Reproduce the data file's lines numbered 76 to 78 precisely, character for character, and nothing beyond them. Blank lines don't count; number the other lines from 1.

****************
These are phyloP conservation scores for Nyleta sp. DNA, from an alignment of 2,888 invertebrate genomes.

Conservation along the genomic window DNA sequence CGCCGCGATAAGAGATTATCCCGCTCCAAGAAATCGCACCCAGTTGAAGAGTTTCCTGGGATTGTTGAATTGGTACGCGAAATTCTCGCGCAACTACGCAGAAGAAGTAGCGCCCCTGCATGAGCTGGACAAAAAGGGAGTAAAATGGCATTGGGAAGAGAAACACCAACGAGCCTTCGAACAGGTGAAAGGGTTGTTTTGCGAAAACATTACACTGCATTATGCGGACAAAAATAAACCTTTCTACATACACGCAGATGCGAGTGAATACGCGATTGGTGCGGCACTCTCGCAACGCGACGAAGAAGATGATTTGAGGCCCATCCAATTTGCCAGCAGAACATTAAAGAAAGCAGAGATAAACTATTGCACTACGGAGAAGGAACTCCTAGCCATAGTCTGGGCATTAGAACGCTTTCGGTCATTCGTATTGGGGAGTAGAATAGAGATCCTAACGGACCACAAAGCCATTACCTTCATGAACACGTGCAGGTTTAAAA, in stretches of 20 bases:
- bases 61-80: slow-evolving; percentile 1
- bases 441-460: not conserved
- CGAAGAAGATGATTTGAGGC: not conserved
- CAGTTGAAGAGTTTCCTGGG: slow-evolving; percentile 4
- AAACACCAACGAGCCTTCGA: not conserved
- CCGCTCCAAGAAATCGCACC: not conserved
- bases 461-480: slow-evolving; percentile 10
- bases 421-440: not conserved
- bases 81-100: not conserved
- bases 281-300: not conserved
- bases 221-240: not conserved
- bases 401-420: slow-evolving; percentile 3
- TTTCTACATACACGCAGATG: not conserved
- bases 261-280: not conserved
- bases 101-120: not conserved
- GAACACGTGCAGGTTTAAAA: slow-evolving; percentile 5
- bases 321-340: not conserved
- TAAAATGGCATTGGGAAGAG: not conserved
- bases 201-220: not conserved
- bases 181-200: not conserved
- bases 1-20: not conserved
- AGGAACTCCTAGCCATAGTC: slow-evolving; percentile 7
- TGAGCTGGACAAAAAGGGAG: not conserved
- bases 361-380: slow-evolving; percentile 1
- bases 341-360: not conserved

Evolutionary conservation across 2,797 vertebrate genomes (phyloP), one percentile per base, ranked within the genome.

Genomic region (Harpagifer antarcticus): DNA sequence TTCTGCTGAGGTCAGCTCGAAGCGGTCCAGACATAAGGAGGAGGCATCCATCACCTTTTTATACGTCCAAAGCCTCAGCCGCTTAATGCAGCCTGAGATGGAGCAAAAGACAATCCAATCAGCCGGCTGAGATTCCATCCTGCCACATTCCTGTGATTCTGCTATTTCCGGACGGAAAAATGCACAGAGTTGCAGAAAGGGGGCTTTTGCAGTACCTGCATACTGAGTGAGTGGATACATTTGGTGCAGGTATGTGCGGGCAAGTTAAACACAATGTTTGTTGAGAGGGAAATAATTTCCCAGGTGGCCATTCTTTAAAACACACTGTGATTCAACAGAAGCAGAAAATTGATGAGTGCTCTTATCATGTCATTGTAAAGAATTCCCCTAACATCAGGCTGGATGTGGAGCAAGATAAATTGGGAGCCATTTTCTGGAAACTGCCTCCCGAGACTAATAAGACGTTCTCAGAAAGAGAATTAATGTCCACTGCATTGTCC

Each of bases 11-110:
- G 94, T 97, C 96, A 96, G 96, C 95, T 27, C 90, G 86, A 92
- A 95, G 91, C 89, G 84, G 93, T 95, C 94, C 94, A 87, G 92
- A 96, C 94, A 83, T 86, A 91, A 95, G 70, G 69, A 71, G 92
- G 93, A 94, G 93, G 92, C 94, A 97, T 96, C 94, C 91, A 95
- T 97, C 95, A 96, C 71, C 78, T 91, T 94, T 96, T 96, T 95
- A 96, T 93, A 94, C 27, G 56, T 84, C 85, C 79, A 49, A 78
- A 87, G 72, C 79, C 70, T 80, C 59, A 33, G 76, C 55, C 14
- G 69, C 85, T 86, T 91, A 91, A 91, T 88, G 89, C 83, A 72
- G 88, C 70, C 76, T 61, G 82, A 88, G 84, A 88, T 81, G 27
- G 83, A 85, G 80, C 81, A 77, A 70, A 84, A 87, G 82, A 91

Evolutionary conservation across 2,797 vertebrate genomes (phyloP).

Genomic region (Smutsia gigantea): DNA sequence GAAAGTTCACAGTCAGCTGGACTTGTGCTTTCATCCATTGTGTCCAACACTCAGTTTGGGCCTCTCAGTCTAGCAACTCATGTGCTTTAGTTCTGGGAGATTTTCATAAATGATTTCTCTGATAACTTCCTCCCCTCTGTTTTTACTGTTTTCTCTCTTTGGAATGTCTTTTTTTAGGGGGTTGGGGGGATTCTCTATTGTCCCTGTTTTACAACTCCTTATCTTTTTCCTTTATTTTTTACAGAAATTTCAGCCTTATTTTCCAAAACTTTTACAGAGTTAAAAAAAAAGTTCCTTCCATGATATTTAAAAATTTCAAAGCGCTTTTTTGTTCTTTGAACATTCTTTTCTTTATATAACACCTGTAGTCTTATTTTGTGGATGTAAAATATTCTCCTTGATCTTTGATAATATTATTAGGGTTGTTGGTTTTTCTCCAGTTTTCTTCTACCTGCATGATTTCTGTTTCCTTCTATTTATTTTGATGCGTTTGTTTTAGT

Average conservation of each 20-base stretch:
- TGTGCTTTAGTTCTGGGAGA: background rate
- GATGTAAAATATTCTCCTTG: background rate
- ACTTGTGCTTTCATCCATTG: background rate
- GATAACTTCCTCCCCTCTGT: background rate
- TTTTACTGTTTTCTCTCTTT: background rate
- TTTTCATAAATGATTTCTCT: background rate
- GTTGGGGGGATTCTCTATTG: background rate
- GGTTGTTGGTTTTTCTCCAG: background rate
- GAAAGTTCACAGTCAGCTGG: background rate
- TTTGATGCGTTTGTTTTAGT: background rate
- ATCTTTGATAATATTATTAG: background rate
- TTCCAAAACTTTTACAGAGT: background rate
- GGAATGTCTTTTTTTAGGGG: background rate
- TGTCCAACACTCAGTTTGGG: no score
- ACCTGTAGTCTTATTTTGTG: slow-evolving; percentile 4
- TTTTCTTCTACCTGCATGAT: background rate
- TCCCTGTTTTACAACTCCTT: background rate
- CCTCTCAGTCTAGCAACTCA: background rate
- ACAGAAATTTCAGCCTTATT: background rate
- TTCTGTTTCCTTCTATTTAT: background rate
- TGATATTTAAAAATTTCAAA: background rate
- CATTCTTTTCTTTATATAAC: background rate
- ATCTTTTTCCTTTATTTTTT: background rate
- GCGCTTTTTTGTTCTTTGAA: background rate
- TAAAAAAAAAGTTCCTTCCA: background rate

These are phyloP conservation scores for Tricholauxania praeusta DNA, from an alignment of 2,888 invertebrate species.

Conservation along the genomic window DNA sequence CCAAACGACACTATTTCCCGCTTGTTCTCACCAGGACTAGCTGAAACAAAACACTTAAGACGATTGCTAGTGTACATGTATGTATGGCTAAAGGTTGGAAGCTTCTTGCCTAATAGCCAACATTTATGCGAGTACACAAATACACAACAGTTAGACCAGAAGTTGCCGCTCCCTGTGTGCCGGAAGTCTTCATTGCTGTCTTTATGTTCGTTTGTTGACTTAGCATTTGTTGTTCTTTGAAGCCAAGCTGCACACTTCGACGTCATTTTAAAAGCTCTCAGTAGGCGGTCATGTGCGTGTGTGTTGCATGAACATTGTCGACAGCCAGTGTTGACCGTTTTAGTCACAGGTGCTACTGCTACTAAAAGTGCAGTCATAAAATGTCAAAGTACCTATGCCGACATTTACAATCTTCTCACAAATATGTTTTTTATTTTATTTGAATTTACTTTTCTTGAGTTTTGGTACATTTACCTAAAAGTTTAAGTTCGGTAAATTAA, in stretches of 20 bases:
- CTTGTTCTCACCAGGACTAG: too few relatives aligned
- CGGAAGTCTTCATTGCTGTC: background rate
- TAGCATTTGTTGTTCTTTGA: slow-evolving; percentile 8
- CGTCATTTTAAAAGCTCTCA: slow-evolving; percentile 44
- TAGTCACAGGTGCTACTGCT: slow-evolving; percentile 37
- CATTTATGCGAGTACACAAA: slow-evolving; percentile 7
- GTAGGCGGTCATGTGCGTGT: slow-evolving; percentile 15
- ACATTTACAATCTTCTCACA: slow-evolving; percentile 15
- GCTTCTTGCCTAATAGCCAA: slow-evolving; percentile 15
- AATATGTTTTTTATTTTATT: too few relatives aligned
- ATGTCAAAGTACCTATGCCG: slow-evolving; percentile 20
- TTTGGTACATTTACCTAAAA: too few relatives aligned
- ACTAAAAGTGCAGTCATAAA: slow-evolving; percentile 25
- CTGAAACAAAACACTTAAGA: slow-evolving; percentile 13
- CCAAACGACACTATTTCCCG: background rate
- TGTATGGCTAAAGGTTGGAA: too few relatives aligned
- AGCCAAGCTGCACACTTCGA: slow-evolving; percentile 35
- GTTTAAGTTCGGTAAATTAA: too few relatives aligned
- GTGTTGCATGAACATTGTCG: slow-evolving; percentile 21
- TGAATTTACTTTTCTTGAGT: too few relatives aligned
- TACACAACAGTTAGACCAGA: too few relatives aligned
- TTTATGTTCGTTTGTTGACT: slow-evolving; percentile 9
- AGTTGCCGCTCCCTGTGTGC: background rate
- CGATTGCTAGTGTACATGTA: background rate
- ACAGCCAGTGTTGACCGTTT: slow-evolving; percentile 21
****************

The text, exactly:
- CATTTATGCGAGTACACAAA: slow-evolving; percentile 7
- GTAGGCGGTCATGTGCGTGT: slow-evolving; percentile 15
- ACATTTACAATCTTCTCACA: slow-evolving; percentile 15